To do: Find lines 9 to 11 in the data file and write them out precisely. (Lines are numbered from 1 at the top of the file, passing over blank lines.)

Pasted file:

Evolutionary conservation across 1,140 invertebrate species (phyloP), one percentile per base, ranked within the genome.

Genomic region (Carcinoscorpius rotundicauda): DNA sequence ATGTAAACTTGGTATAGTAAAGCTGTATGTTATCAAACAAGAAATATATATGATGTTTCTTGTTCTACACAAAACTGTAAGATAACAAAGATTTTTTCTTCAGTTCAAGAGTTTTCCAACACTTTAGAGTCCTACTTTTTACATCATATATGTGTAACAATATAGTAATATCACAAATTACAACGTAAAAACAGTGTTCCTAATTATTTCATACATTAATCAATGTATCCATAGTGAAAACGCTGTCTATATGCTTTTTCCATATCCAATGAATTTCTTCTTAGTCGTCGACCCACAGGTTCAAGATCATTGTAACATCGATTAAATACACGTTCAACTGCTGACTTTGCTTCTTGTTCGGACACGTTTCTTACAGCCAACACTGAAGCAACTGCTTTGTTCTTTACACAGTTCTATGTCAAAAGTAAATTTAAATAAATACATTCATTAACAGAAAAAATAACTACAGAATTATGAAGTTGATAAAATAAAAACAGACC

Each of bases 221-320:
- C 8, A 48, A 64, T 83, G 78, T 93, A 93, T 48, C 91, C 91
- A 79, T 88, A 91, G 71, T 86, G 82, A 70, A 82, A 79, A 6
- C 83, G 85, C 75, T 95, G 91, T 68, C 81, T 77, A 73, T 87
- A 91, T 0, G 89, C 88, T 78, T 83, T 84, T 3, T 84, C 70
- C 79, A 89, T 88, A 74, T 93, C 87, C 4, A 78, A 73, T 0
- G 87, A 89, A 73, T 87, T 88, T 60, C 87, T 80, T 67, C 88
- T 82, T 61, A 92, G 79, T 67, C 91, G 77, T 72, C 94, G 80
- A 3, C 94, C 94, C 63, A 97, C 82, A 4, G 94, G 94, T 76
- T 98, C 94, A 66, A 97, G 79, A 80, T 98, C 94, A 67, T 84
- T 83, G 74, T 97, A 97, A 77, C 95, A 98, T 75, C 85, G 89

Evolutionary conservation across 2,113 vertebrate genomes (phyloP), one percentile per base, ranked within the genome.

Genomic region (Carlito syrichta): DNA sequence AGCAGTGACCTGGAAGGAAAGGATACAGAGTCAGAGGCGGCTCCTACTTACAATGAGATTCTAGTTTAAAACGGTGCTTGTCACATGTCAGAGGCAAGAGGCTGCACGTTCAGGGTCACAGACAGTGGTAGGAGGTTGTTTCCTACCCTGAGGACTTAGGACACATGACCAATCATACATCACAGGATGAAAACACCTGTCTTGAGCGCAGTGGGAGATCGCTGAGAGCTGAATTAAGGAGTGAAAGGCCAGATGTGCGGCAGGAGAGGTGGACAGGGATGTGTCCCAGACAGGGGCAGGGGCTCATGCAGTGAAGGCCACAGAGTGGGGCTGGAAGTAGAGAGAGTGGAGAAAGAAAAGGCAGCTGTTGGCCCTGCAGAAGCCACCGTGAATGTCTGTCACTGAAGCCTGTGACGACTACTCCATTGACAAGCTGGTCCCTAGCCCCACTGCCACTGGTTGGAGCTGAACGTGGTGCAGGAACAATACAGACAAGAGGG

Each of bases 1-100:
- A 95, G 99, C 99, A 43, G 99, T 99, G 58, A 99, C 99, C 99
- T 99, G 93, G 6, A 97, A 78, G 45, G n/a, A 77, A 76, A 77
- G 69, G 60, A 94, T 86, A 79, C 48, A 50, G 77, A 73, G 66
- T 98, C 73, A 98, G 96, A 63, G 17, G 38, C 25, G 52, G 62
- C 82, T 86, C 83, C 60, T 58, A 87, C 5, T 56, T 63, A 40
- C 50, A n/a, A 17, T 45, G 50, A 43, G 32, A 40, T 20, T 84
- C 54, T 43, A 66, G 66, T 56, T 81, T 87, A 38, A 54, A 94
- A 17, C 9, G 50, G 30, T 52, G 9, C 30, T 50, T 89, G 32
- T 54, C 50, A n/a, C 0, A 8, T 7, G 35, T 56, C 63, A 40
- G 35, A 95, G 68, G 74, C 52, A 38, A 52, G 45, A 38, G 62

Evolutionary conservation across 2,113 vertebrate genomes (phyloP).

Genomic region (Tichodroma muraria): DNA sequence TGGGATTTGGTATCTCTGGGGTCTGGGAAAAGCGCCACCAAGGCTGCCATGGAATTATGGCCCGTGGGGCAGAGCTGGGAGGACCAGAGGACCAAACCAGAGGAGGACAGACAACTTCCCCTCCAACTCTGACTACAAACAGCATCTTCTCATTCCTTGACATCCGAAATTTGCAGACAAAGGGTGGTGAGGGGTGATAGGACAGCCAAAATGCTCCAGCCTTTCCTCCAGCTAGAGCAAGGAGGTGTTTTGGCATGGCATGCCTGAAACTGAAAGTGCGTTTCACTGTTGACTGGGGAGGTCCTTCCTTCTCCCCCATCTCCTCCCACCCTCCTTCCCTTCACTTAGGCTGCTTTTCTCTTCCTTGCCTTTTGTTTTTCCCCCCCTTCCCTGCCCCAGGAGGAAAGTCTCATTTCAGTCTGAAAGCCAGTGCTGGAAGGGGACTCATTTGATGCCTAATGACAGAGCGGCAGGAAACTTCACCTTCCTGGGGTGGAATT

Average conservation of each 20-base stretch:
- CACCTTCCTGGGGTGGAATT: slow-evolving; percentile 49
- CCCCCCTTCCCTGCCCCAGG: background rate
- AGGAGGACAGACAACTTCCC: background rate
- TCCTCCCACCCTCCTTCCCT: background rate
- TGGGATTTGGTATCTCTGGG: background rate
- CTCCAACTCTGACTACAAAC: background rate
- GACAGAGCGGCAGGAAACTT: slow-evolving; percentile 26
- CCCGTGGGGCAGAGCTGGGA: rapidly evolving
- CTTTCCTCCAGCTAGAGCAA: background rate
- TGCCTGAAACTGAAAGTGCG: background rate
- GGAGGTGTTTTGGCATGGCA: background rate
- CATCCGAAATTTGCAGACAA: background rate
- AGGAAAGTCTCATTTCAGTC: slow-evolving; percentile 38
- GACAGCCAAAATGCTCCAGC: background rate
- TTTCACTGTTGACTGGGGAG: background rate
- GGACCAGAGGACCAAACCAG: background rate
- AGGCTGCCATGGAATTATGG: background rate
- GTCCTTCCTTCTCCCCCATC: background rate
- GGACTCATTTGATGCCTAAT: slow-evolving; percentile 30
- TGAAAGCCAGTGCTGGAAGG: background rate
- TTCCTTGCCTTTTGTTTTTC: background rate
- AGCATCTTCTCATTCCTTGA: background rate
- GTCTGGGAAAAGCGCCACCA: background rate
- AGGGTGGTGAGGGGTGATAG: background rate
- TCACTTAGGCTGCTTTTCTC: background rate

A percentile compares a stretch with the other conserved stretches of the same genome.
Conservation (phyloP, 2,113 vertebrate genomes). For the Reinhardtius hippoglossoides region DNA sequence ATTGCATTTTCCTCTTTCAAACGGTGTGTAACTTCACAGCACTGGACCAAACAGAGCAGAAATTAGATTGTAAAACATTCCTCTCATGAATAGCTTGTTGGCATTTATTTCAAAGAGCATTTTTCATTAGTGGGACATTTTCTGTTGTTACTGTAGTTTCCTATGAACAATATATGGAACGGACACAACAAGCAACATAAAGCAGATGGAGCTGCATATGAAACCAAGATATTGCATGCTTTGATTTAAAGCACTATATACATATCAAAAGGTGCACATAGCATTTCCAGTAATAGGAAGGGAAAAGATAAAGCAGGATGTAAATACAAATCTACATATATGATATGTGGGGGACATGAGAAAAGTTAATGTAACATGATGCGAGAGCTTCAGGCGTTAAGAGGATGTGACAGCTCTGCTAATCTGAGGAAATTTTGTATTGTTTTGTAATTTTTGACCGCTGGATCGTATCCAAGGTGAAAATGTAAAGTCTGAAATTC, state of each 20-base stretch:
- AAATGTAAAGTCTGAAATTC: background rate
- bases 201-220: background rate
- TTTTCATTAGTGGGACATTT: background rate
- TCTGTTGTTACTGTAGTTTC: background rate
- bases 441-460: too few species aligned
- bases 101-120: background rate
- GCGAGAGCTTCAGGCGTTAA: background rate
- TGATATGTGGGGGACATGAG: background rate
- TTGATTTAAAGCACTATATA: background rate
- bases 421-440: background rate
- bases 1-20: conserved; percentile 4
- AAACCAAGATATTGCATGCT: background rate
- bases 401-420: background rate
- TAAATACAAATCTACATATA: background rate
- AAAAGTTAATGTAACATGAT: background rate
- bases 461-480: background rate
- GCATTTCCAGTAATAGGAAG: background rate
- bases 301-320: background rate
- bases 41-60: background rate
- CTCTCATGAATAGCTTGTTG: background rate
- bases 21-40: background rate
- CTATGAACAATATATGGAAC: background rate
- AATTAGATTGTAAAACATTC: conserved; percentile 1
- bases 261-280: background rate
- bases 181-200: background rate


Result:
- G 87, A 89, A 73, T 87, T 88, T 60, C 87, T 80, T 67, C 88
- T 82, T 61, A 92, G 79, T 67, C 91, G 77, T 72, C 94, G 80
- A 3, C 94, C 94, C 63, A 97, C 82, A 4, G 94, G 94, T 76